Today the plan is to travel 266 km from Lishui to Hangzhou by bus, my host in Lishui, Annie, had helped me book a ticket on a larger long distance bus that was fine to transport my bicycle. Firstly I needed to cycle 5 km out of town to the bus station.
Riding through the streets of Lishui I noticed something to me that was very curious, I saw crossing people standing at either side of a pedestrian crossing with red flags, while waiting for the lights to change. They did not step onto the road, but waved madly if any bicycle, scooter, motor bike, etc, dared to encroach the crossing by a millimeter. But it was was quite fine to not stop at all and do illegal left and right turns, these people were not waved at or stopped in any way! So they were stopping the inconvenience of having a crossing blocked but not the potentially lethal illegal turns. I think this might have been another one of those jobs helping to increase employment, where there is no need to have the job in the first place.
Now if you are wondering how I can so easily navigate across a confusing town to a bus station that I have been to once and then by car from a different starting place, the answer is a wonderful phone app MAPS.ME, I downloaded a map of China before leaving Australia and it has been a life saver! It has the ability to save your current position and I did this the previous day when we were buying the bus ticket. I did have a little trouble finding the correct building once I knew I was in the correct area, arriving by bicycle seemed different by car and I missed the entrance.
I proceeded to the goods packing area to drop off my bicycle and pay the packing fee of 20 yuan. I wondered what this would entail and I found out it involved putting a sticker on my rack, parking my bike as in the photo and then later wheeling it to the bus and laying it in the cargo area of the bus. As I was boarding the bus I had a look to see if it had been loaded and then saw it being wheeled, or actually carried, because they had not worked out how to raise my stand. I helped load the bike, this was a good idea because they had no idea how to detach my panniers and I think they might have been wrenched off the bike or left to dangle.
While I was in the bus waiting room, I noticed a huge video screen, it was massive, maybe 20 foot high. It was showing the usual advertising initially then started showing graphic videos of …. bus crashes, there were lots of horrific in-bus videos of passengers, kids included, being violently thrown all around the bus during the accident. Other videos showed people being thrown out of buses across busy intersections. It was very unsettling while waiting to board a bus. At the end of the video, it shows a driver and passenger putting on seat belts, and one video shows a bus load of injured people lying all over the place and the one person wearing a seat belt getting up immediately unharmed.
I must say a modern bus is a big improvement to a local train, speed wise but much worst for interacting with locals. I was in a single seat in the front right corner and spoke very little to my fellow passengers. The drive was somewhere below, nowhere to be seen. Getting into the bus involved climbing steep stairs, almost a ladder. The bus made a lunch/toilet stop for about 20 minutes along the way, I guess this is a bus ride the chinese way. I did not venture off the bus.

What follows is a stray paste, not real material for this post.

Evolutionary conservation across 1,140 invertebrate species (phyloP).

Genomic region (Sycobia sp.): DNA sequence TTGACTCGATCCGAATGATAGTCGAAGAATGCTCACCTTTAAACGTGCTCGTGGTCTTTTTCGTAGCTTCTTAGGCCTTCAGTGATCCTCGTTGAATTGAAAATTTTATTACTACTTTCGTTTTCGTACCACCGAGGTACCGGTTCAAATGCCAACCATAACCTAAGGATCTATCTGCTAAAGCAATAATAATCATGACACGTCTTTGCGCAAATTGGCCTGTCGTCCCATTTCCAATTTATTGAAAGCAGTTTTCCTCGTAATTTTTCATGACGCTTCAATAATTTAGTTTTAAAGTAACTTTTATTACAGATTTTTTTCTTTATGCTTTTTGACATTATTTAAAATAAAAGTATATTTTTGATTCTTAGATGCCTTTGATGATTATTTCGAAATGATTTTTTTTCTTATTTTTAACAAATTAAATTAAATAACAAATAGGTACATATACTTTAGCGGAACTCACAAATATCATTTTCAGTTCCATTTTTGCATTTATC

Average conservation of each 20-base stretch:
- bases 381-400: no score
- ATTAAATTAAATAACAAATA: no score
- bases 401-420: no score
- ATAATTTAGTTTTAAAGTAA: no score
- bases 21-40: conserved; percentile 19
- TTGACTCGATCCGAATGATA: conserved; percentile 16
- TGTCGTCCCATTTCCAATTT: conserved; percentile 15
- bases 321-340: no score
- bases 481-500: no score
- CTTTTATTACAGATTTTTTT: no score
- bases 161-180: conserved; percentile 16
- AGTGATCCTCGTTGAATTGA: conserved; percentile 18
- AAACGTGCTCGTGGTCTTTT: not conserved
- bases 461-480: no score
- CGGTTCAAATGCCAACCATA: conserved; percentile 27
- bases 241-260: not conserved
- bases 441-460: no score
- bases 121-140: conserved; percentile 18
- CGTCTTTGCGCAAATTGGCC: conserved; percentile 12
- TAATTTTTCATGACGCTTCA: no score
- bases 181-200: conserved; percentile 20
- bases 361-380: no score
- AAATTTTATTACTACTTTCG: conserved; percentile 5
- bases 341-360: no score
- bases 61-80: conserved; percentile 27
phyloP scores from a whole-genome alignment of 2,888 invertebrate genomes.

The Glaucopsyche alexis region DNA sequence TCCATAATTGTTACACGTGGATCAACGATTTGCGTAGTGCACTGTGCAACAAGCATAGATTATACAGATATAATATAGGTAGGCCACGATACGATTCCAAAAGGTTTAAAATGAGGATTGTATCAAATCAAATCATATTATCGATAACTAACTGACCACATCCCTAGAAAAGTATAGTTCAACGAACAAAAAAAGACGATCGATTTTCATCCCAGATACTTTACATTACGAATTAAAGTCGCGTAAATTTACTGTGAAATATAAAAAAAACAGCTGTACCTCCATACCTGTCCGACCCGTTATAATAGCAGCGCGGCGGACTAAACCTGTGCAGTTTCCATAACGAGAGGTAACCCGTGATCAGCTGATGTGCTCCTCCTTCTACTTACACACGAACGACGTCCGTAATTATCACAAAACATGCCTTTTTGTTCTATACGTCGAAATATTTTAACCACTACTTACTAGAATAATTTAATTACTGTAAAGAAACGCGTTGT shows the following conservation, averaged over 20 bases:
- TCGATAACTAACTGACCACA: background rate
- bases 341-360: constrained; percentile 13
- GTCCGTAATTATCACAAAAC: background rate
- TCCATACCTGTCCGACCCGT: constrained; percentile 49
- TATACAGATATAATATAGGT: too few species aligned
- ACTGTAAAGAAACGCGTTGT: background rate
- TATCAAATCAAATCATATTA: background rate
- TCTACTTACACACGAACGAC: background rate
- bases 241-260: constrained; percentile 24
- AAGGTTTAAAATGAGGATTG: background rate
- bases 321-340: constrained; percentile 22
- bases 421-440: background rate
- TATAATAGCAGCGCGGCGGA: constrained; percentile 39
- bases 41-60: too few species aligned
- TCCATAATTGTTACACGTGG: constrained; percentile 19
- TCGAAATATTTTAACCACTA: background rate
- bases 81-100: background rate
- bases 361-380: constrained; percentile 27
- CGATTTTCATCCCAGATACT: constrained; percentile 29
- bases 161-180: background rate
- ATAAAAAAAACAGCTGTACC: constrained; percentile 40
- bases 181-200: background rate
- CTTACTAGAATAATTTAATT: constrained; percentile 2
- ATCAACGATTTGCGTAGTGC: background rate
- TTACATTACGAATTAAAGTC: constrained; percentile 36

The bus went though the city I was originally aiming to reach on my bike ride, Zhuji, it was much bigger, more sprawling and greyer than I had expected. I had read a blog about a day riding in the local hills that I was attracted to but I think I had made a much better choice to skip it.
Soon I was back in Hangzhou and using MAPS ME again, a life saver in the much bigger city. I was almost at Maggies when I stuck a problem. Maggie lives just off a tourist street, pedestrian mall, no cars or bicycles allowed, this includes walking a bicycle. I was stopped by two policemen from entering. I was keen to not have to wait until evening to get through as I wanted to pack my bicycle, Maggie’s father had offered to help this afternoon before he left for Hong Kong. I don’t know if my Mandarin saved the day but I said ” I go to friends home to sleep”, this was rejected, but after insisting three times they relented and I was able to pass. This taught me something about the Chinese way with Laws and Rules I think. There is the law, but the rules can be different/bent sometimes.
When my bicycle box arrived in China, it was pretty worst for wear, it was torn in a few places, I was thinking I would have to go to a bicycle shop and ask for another one, but while I was on my tour, Maggie’s father had patched it up, thinking it was a waste to get another box. I was immensely grateful. My bicycle was unceremoniously taken apart and packed away in its box, I felt I should have cleaned more it thoroughly before hand, especially as it was covered in mud from the one day it rained. But I thought it would make a bigger mess and mud in Maggie’s house if I did and I could not be stuffed.
As it was my last night in Hangzhou with Maggie’s father, he was travelling to Hong Kong the next day, we all went out for dinner for his farewell. I fought to pay the bill, I offered cash to the waiter while Maggie offered a card. I thought the cash would have been preferred and was surprised they took the card. I think the waiter knew who the guest was and so I was not supposed to pay.
After diner I went for a walk and found the usual group of mostly older people exercising dancing/line dancing but as well there seemed to be a rollerblading school for kids. I was very excited about this because I don’t think the young people connect with the other group dancing as much and it was good to see alternatives.
Tomorrow is no bike rest day in Hangzhou before one last adventure in Shanghai.